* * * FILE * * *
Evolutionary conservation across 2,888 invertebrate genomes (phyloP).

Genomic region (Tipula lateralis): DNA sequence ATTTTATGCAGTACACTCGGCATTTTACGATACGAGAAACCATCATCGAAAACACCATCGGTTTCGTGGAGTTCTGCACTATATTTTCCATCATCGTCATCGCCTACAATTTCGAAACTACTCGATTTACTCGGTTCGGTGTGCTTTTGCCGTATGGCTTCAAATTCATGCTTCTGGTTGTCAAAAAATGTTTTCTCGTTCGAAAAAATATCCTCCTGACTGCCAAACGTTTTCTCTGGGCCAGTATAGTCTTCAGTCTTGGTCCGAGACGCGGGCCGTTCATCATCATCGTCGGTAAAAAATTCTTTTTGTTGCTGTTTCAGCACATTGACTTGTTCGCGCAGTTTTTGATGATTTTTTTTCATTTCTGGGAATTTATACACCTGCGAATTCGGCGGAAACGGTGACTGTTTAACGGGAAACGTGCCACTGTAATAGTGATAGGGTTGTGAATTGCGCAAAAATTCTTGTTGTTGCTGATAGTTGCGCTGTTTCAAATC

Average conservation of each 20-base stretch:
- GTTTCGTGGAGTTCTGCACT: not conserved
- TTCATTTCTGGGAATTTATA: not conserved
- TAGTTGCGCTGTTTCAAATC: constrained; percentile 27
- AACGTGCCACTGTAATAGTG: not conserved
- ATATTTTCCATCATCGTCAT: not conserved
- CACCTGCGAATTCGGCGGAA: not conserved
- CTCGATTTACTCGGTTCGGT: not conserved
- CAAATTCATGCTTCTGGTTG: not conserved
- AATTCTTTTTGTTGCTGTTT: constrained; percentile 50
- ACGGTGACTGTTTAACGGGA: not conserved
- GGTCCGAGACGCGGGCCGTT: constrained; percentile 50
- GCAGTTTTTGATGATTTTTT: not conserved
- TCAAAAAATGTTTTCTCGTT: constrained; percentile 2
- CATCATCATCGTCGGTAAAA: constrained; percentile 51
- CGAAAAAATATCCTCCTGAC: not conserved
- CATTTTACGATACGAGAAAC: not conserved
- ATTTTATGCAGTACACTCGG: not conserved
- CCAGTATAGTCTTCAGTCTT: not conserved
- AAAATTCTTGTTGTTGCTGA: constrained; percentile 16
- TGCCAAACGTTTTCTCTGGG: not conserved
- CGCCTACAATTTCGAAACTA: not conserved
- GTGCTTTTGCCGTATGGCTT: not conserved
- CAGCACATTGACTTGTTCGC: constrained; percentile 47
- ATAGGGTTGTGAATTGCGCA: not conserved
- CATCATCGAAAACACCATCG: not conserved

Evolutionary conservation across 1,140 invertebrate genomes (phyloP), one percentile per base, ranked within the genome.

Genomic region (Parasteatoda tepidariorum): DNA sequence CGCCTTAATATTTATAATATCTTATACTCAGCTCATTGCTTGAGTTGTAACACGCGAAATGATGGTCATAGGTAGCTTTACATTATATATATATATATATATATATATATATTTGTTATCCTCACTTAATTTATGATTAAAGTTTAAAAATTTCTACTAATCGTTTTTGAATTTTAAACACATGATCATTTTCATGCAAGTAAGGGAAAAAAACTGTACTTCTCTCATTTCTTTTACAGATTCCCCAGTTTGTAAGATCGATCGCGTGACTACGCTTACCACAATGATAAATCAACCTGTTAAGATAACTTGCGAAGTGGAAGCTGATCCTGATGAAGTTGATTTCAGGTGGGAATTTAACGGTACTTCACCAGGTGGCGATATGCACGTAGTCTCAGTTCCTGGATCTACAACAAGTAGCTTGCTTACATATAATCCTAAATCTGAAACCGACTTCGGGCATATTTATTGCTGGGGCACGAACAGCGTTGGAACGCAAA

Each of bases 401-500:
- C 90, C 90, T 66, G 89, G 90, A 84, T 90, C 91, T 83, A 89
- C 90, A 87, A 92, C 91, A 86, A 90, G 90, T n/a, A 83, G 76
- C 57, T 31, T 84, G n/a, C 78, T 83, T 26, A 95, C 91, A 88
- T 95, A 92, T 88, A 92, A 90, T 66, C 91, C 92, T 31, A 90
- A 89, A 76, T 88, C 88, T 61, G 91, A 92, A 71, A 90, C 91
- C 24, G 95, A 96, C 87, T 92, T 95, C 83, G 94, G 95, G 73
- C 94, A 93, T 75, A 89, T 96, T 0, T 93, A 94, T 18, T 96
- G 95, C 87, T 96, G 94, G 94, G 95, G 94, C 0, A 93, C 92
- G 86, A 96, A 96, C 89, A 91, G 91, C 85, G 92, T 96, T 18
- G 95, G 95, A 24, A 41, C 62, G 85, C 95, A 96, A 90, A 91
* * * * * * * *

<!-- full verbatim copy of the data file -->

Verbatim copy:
Evolutionary conservation across 2,888 invertebrate genomes (phyloP).

Genomic region (Tipula lateralis): DNA sequence ATTTTATGCAGTACACTCGGCATTTTACGATACGAGAAACCATCATCGAAAACACCATCGGTTTCGTGGAGTTCTGCACTATATTTTCCATCATCGTCATCGCCTACAATTTCGAAACTACTCGATTTACTCGGTTCGGTGTGCTTTTGCCGTATGGCTTCAAATTCATGCTTCTGGTTGTCAAAAAATGTTTTCTCGTTCGAAAAAATATCCTCCTGACTGCCAAACGTTTTCTCTGGGCCAGTATAGTCTTCAGTCTTGGTCCGAGACGCGGGCCGTTCATCATCATCGTCGGTAAAAAATTCTTTTTGTTGCTGTTTCAGCACATTGACTTGTTCGCGCAGTTTTTGATGATTTTTTTTCATTTCTGGGAATTTATACACCTGCGAATTCGGCGGAAACGGTGACTGTTTAACGGGAAACGTGCCACTGTAATAGTGATAGGGTTGTGAATTGCGCAAAAATTCTTGTTGTTGCTGATAGTTGCGCTGTTTCAAATC

Average conservation of each 20-base stretch:
- GTTTCGTGGAGTTCTGCACT: not conserved
- TTCATTTCTGGGAATTTATA: not conserved
- TAGTTGCGCTGTTTCAAATC: constrained; percentile 27
- AACGTGCCACTGTAATAGTG: not conserved
- ATATTTTCCATCATCGTCAT: not conserved
- CACCTGCGAATTCGGCGGAA: not conserved
- CTCGATTTACTCGGTTCGGT: not conserved
- CAAATTCATGCTTCTGGTTG: not conserved
- AATTCTTTTTGTTGCTGTTT: constrained; percentile 50
- ACGGTGACTGTTTAACGGGA: not conserved
- GGTCCGAGACGCGGGCCGTT: constrained; percentile 50
- GCAGTTTTTGATGATTTTTT: not conserved
- TCAAAAAATGTTTTCTCGTT: constrained; percentile 2
- CATCATCATCGTCGGTAAAA: constrained; percentile 51
- CGAAAAAATATCCTCCTGAC: not conserved
- CATTTTACGATACGAGAAAC: not conserved
- ATTTTATGCAGTACACTCGG: not conserved
- CCAGTATAGTCTTCAGTCTT: not conserved
- AAAATTCTTGTTGTTGCTGA: constrained; percentile 16
- TGCCAAACGTTTTCTCTGGG: not conserved
- CGCCTACAATTTCGAAACTA: not conserved
- GTGCTTTTGCCGTATGGCTT: not conserved
- CAGCACATTGACTTGTTCGC: constrained; percentile 47
- ATAGGGTTGTGAATTGCGCA: not conserved
- CATCATCGAAAACACCATCG: not conserved

Evolutionary conservation across 1,140 invertebrate genomes (phyloP), one percentile per base, ranked within the genome.

Genomic region (Parasteatoda tepidariorum): DNA sequence CGCCTTAATATTTATAATATCTTATACTCAGCTCATTGCTTGAGTTGTAACACGCGAAATGATGGTCATAGGTAGCTTTACATTATATATATATATATATATATATATATATTTGTTATCCTCACTTAATTTATGATTAAAGTTTAAAAATTTCTACTAATCGTTTTTGAATTTTAAACACATGATCATTTTCATGCAAGTAAGGGAAAAAAACTGTACTTCTCTCATTTCTTTTACAGATTCCCCAGTTTGTAAGATCGATCGCGTGACTACGCTTACCACAATGATAAATCAACCTGTTAAGATAACTTGCGAAGTGGAAGCTGATCCTGATGAAGTTGATTTCAGGTGGGAATTTAACGGTACTTCACCAGGTGGCGATATGCACGTAGTCTCAGTTCCTGGATCTACAACAAGTAGCTTGCTTACATATAATCCTAAATCTGAAACCGACTTCGGGCATATTTATTGCTGGGGCACGAACAGCGTTGGAACGCAAA

Each of bases 401-500:
- C 90, C 90, T 66, G 89, G 90, A 84, T 90, C 91, T 83, A 89
- C 90, A 87, A 92, C 91, A 86, A 90, G 90, T n/a, A 83, G 76
- C 57, T 31, T 84, G n/a, C 78, T 83, T 26, A 95, C 91, A 88
- T 95, A 92, T 88, A 92, A 90, T 66, C 91, C 92, T 31, A 90
- A 89, A 76, T 88, C 88, T 61, G 91, A 92, A 71, A 90, C 91
- C 24, G 95, A 96, C 87, T 92, T 95, C 83, G 94, G 95, G 73
- C 94, A 93, T 75, A 89, T 96, T 0, T 93, A 94, T 18, T 96
- G 95, C 87, T 96, G 94, G 94, G 95, G 94, C 0, A 93, C 92
- G 86, A 96, A 96, C 89, A 91, G 91, C 85, G 92, T 96, T 18
- G 95, G 95, A 24, A 41, C 62, G 85, C 95, A 96, A 90, A 91